Your credit score is like an enigma. You know you’ve got three different scores – or you should, anyway. The problem is that very few of us know how those scores work together, why our scores go up and down, and what our scores mean in the grand scheme of life. While everyone would prefer you to believe your credit score is of the utmost importance, a poor score may not be as detrimental as the banks would like you to believe. Here are 5 things you probably don’t know about your credit score (because no one wanted you to know).
30 Days of Magic
Your creditors report to the credit bureaus when you make late payments – true. The reality of the situation, however, is that most won’t waste their time reporting you unless you are over 30 days past due. Go ahead, breathe a sigh of relief. Approximately 35% of the total score is impacted by debts that are late. Keep yourself within that margin of error and you’ll see less of an impact.
Know Your Debt to Income Ratio
Your credit rating is impacted not only by late payments but by your overall debt to income ratio. Let’s say, for example, you make $50,000 per year. If you owed $25,000 in credit card debt you’d have a 50% ratio – and your ratio is actually higher once you weigh in on other payments you owe – like mortgages and car payments. Keep your debt to income ratio as low as possible and your lenders will love you.
Your Score Can Change Drastically in Very Little Time
A senior lender once told a story about a business owner with a low credit score. Two weeks later that business owner had increased his score by more than 150 points. Baffled, the lender ran the report again and came up with the same number she had received previously, despite the paper the business owner had showing the higher score. She had several different departments run the scores and ended up with three very different numbers. They were all run by different people but they all came from the same place. Why the difference? Because your lender has the ability to customize the criteria he uses to determine your credit score. Combine that with the fact that three different credit agencies can interpret the same information differently and you’ve got a real recipe for disaster.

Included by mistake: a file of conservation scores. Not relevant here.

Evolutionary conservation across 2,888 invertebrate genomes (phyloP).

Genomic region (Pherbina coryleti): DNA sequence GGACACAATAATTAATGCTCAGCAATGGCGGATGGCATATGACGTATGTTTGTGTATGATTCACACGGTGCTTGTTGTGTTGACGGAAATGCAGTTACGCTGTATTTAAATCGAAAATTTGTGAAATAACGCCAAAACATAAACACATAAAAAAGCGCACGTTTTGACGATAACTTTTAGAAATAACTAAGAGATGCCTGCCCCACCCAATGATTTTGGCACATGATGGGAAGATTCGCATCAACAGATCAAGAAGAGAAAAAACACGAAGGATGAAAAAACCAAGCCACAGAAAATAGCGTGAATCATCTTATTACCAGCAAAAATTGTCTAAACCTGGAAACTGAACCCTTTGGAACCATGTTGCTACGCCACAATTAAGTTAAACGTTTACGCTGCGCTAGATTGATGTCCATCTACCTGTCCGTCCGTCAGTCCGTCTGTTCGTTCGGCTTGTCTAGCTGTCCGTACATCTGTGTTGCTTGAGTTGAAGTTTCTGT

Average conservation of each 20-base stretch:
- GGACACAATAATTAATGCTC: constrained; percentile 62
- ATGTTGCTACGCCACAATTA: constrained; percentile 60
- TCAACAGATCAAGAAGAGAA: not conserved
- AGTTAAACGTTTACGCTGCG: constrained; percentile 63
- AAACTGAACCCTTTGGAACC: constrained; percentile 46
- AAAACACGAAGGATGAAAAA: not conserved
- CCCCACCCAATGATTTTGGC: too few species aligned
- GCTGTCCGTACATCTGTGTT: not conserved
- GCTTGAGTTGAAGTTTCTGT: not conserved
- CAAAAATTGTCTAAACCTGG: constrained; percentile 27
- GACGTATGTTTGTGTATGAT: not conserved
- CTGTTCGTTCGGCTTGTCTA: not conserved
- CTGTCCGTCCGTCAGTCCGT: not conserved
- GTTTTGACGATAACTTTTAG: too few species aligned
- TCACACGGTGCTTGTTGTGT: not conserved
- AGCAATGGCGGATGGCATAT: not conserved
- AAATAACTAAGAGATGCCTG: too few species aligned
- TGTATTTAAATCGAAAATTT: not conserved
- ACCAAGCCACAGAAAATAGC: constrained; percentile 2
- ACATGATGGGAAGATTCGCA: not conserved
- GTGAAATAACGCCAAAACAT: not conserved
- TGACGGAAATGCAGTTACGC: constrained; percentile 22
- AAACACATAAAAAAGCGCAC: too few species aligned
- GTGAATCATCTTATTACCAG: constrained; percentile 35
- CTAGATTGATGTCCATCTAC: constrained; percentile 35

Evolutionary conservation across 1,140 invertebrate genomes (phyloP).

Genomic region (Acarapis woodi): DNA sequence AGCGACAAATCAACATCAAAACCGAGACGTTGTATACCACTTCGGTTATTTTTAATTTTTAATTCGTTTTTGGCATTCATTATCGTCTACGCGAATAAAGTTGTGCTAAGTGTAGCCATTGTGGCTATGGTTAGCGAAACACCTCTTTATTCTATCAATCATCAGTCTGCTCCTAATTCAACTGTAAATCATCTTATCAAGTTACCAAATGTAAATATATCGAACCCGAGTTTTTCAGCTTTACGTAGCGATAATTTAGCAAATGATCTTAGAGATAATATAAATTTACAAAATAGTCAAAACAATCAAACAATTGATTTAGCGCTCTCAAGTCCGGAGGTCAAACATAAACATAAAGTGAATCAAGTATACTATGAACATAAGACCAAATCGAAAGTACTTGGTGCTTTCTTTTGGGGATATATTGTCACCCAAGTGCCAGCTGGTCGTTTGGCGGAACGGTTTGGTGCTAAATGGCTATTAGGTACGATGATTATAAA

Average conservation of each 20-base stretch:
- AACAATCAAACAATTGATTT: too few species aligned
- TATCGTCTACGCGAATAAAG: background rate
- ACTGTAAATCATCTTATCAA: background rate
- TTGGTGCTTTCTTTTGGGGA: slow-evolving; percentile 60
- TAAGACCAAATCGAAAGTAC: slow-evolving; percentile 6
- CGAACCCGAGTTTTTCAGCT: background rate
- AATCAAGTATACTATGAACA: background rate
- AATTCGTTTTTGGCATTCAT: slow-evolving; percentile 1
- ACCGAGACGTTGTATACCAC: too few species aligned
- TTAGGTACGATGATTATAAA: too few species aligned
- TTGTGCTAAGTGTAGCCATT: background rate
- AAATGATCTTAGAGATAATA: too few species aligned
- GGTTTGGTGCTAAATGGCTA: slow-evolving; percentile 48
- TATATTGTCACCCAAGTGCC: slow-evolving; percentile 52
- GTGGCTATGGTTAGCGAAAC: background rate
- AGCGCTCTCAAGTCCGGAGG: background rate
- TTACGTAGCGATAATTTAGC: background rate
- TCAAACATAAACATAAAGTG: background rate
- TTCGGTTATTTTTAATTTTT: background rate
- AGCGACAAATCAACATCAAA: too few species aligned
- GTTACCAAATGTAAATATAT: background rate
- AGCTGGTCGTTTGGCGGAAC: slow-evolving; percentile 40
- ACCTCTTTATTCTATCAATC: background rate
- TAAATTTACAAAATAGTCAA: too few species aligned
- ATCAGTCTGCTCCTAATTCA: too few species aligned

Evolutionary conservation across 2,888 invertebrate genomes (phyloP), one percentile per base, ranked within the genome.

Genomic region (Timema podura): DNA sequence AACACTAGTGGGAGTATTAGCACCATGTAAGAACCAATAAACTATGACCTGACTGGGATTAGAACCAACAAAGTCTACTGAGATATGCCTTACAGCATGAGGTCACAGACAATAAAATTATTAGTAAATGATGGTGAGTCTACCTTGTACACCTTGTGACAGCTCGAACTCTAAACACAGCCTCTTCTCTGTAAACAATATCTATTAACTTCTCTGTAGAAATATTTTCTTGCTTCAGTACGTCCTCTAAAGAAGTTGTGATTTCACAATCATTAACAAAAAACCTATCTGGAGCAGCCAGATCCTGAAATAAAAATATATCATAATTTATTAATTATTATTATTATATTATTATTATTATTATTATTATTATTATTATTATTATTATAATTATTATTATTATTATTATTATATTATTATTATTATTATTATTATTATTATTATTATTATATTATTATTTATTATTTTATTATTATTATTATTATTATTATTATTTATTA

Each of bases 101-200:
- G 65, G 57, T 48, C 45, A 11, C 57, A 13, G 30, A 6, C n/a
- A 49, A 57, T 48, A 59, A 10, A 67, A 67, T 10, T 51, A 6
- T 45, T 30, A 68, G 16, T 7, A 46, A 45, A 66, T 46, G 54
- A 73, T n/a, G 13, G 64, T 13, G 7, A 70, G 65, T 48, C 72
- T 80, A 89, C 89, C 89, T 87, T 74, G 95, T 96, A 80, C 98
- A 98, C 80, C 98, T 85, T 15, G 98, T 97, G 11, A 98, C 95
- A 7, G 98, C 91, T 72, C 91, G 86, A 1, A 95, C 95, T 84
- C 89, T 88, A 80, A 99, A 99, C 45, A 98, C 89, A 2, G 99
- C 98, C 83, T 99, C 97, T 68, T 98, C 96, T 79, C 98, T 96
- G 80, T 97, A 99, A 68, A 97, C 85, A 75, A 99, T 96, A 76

Cash Only Isn’t a Good Idea
Many will tell you to simply ditch your credit cards and loans and live a cash only lifestyle. This sounds great in theory, but there are areas in your life where you simply can’t live without credit. Besides, no one is perfect and planning for emergencies can be harsh. If you don’t have enough cash on hand, how will you pay for a quick tire repair or for something that goes wrong in your home? Besides, creditors find that no credit equals bad credit, so if you need credit in the future and don’t have any to start with, you’ll have a very difficult time getting a loan.
Teens Should Learn about Credit
Woah! Never thought you’d hear this one, right? Teenagers aren’t necessarily prepared for the world of money, but the sooner you teach them about using credit responsibly the greater your odds of preventing a credit disaster in college or later in life. Consider letting your teen have a low-limit card from a department store. They’ll begin to build their credit scores early and will be less likely to destroy them later.
It doesn’t matter if you’re looking to obtain a bad credit loan, a home mortgage, or a credit card. Your credit score will play a huge role in your bank’s decision. Keep these things in mind as you apply for financial aid and be prepared to fight for your rights as a credit holder. You’ll find the outcome to be worth your time.
Celina Tern is a writer and works in recruitment business, staffing and she highly recommends Modis IT Staffing agency for businesses looking to hire new IT staff.
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